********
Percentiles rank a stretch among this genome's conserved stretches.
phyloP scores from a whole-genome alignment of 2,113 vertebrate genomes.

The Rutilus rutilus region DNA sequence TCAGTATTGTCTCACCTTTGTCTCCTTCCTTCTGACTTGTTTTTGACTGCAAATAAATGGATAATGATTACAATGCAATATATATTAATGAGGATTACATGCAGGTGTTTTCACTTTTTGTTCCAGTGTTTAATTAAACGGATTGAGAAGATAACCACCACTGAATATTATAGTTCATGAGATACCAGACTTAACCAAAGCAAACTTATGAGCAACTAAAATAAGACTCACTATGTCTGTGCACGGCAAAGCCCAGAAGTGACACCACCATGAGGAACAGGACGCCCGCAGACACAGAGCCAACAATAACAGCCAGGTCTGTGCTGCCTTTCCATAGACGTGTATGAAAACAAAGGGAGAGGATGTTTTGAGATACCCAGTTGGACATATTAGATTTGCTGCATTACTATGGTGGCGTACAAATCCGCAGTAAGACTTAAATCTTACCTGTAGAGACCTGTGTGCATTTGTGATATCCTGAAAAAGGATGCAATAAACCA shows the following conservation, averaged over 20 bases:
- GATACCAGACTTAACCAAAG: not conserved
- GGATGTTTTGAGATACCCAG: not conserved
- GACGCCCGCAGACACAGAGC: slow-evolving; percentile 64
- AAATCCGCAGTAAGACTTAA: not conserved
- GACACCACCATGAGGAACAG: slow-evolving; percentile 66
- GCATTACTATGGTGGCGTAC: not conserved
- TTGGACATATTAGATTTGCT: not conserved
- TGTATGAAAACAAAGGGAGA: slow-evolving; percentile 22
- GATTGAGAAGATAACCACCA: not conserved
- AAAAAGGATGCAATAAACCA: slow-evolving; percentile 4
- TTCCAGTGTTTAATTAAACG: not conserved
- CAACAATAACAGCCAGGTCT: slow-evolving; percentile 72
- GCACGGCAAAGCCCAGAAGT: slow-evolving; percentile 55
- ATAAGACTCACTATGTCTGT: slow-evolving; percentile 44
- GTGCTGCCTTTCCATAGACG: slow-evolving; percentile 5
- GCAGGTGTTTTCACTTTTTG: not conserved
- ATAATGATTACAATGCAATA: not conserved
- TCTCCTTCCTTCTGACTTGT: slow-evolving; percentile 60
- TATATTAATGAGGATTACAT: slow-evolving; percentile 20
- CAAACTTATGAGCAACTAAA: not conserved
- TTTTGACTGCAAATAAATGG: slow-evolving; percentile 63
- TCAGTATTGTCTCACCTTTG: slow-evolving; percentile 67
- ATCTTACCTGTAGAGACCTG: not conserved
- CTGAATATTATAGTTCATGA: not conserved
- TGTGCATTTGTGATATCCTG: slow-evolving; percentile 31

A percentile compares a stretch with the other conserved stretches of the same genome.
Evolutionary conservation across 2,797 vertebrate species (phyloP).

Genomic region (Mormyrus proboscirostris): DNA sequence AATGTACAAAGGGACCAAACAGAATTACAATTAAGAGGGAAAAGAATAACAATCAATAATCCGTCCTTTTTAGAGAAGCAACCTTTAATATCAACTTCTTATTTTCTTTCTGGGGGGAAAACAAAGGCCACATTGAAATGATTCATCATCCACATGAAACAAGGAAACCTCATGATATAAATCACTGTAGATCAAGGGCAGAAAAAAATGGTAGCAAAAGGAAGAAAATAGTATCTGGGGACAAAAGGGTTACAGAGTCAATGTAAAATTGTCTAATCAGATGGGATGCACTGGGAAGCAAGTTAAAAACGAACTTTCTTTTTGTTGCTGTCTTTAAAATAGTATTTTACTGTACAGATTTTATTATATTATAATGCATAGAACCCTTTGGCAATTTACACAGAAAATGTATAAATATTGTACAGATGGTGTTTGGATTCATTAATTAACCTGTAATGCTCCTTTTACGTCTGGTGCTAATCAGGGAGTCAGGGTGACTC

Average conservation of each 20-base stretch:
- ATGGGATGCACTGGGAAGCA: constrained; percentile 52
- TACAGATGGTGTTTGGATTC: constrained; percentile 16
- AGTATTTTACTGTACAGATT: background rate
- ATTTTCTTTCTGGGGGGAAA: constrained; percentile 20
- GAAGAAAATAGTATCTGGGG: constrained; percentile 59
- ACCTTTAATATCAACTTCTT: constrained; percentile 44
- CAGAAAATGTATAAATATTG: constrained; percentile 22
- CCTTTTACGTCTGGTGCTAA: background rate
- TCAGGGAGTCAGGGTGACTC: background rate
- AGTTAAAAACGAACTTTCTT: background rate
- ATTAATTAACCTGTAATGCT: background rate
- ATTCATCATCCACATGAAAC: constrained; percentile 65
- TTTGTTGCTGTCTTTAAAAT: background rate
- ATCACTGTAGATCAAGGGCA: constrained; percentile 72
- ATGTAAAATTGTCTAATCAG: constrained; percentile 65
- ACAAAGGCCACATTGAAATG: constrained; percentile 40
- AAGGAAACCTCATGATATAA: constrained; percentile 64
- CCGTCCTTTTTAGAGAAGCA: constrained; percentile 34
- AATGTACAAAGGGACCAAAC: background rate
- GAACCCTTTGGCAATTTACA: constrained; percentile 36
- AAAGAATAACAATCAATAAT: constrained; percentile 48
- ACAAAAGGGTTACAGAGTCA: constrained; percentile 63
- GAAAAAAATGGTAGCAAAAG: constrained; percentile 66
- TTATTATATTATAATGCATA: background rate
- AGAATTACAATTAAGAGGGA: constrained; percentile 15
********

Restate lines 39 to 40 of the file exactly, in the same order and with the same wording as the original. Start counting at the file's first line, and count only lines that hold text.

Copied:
- CAGAAAATGTATAAATATTG: constrained; percentile 22
- CCTTTTACGTCTGGTGCTAA: background rate